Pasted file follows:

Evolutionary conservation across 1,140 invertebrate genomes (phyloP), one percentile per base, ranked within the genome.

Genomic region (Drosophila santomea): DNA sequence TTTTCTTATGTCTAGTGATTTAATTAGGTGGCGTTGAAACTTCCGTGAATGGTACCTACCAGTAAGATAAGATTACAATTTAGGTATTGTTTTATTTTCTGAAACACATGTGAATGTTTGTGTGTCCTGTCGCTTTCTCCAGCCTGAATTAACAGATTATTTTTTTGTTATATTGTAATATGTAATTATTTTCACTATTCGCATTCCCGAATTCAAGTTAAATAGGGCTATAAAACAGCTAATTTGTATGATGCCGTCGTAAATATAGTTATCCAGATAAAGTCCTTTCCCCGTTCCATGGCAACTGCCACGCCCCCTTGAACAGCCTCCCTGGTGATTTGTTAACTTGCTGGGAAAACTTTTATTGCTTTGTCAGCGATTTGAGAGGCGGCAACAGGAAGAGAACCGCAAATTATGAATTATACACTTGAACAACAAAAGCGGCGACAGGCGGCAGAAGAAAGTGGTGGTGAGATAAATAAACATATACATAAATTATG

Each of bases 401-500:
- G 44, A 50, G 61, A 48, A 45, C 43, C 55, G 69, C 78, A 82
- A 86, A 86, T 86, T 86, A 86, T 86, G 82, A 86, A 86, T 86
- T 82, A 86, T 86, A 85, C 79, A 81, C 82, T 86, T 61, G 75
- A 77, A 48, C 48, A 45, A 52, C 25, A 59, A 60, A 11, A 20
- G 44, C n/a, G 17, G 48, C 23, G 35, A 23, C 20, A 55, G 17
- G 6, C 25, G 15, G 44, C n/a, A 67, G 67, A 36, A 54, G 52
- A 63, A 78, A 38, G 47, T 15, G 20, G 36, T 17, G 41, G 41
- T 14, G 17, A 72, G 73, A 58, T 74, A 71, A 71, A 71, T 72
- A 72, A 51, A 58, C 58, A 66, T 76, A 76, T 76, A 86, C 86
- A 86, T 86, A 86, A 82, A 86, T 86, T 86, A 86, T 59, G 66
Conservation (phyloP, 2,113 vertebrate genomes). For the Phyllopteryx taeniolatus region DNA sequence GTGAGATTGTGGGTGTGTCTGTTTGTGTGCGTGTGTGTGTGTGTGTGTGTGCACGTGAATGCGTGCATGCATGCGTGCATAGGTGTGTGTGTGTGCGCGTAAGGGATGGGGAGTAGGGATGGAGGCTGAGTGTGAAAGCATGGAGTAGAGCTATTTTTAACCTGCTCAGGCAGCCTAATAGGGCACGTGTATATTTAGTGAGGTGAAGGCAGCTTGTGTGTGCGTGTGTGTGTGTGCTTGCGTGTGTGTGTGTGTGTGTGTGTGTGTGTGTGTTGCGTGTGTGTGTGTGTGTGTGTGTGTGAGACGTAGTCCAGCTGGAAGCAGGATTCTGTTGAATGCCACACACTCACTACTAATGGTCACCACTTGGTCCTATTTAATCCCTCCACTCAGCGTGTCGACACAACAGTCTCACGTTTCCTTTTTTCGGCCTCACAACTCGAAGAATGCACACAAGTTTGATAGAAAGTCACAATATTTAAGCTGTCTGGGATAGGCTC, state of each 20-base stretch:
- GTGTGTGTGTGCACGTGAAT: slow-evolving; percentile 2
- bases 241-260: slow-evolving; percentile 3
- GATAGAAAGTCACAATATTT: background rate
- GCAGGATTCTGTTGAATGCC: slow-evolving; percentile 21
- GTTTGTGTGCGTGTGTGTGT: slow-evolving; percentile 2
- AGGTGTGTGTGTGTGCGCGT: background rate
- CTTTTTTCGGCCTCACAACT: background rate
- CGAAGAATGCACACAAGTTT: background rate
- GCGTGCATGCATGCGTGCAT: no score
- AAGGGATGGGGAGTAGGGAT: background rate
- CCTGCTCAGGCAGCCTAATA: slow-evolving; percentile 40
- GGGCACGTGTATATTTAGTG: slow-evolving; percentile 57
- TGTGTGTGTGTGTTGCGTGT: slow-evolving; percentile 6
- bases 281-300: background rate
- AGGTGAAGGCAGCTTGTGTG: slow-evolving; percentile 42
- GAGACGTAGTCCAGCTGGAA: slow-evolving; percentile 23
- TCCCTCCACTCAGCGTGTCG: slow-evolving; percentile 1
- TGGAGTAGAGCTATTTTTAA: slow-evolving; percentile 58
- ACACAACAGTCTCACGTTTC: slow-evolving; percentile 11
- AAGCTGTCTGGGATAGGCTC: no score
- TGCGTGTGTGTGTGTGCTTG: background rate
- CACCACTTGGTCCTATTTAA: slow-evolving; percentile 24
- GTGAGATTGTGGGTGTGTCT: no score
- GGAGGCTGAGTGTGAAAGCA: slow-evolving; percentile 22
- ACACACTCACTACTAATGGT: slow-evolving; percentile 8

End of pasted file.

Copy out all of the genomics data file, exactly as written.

Evolutionary conservation across 1,140 invertebrate genomes (phyloP), one percentile per base, ranked within the genome.

Genomic region (Drosophila santomea): DNA sequence TTTTCTTATGTCTAGTGATTTAATTAGGTGGCGTTGAAACTTCCGTGAATGGTACCTACCAGTAAGATAAGATTACAATTTAGGTATTGTTTTATTTTCTGAAACACATGTGAATGTTTGTGTGTCCTGTCGCTTTCTCCAGCCTGAATTAACAGATTATTTTTTTGTTATATTGTAATATGTAATTATTTTCACTATTCGCATTCCCGAATTCAAGTTAAATAGGGCTATAAAACAGCTAATTTGTATGATGCCGTCGTAAATATAGTTATCCAGATAAAGTCCTTTCCCCGTTCCATGGCAACTGCCACGCCCCCTTGAACAGCCTCCCTGGTGATTTGTTAACTTGCTGGGAAAACTTTTATTGCTTTGTCAGCGATTTGAGAGGCGGCAACAGGAAGAGAACCGCAAATTATGAATTATACACTTGAACAACAAAAGCGGCGACAGGCGGCAGAAGAAAGTGGTGGTGAGATAAATAAACATATACATAAATTATG

Each of bases 401-500:
- G 44, A 50, G 61, A 48, A 45, C 43, C 55, G 69, C 78, A 82
- A 86, A 86, T 86, T 86, A 86, T 86, G 82, A 86, A 86, T 86
- T 82, A 86, T 86, A 85, C 79, A 81, C 82, T 86, T 61, G 75
- A 77, A 48, C 48, A 45, A 52, C 25, A 59, A 60, A 11, A 20
- G 44, C n/a, G 17, G 48, C 23, G 35, A 23, C 20, A 55, G 17
- G 6, C 25, G 15, G 44, C n/a, A 67, G 67, A 36, A 54, G 52
- A 63, A 78, A 38, G 47, T 15, G 20, G 36, T 17, G 41, G 41
- T 14, G 17, A 72, G 73, A 58, T 74, A 71, A 71, A 71, T 72
- A 72, A 51, A 58, C 58, A 66, T 76, A 76, T 76, A 86, C 86
- A 86, T 86, A 86, A 82, A 86, T 86, T 86, A 86, T 59, G 66
Conservation (phyloP, 2,113 vertebrate genomes). For the Phyllopteryx taeniolatus region DNA sequence GTGAGATTGTGGGTGTGTCTGTTTGTGTGCGTGTGTGTGTGTGTGTGTGTGCACGTGAATGCGTGCATGCATGCGTGCATAGGTGTGTGTGTGTGCGCGTAAGGGATGGGGAGTAGGGATGGAGGCTGAGTGTGAAAGCATGGAGTAGAGCTATTTTTAACCTGCTCAGGCAGCCTAATAGGGCACGTGTATATTTAGTGAGGTGAAGGCAGCTTGTGTGTGCGTGTGTGTGTGTGCTTGCGTGTGTGTGTGTGTGTGTGTGTGTGTGTGTGTTGCGTGTGTGTGTGTGTGTGTGTGTGTGAGACGTAGTCCAGCTGGAAGCAGGATTCTGTTGAATGCCACACACTCACTACTAATGGTCACCACTTGGTCCTATTTAATCCCTCCACTCAGCGTGTCGACACAACAGTCTCACGTTTCCTTTTTTCGGCCTCACAACTCGAAGAATGCACACAAGTTTGATAGAAAGTCACAATATTTAAGCTGTCTGGGATAGGCTC, state of each 20-base stretch:
- GTGTGTGTGTGCACGTGAAT: slow-evolving; percentile 2
- bases 241-260: slow-evolving; percentile 3
- GATAGAAAGTCACAATATTT: background rate
- GCAGGATTCTGTTGAATGCC: slow-evolving; percentile 21
- GTTTGTGTGCGTGTGTGTGT: slow-evolving; percentile 2
- AGGTGTGTGTGTGTGCGCGT: background rate
- CTTTTTTCGGCCTCACAACT: background rate
- CGAAGAATGCACACAAGTTT: background rate
- GCGTGCATGCATGCGTGCAT: no score
- AAGGGATGGGGAGTAGGGAT: background rate
- CCTGCTCAGGCAGCCTAATA: slow-evolving; percentile 40
- GGGCACGTGTATATTTAGTG: slow-evolving; percentile 57
- TGTGTGTGTGTGTTGCGTGT: slow-evolving; percentile 6
- bases 281-300: background rate
- AGGTGAAGGCAGCTTGTGTG: slow-evolving; percentile 42
- GAGACGTAGTCCAGCTGGAA: slow-evolving; percentile 23
- TCCCTCCACTCAGCGTGTCG: slow-evolving; percentile 1
- TGGAGTAGAGCTATTTTTAA: slow-evolving; percentile 58
- ACACAACAGTCTCACGTTTC: slow-evolving; percentile 11
- AAGCTGTCTGGGATAGGCTC: no score
- TGCGTGTGTGTGTGTGCTTG: background rate
- CACCACTTGGTCCTATTTAA: slow-evolving; percentile 24
- GTGAGATTGTGGGTGTGTCT: no score
- GGAGGCTGAGTGTGAAAGCA: slow-evolving; percentile 22
- ACACACTCACTACTAATGGT: slow-evolving; percentile 8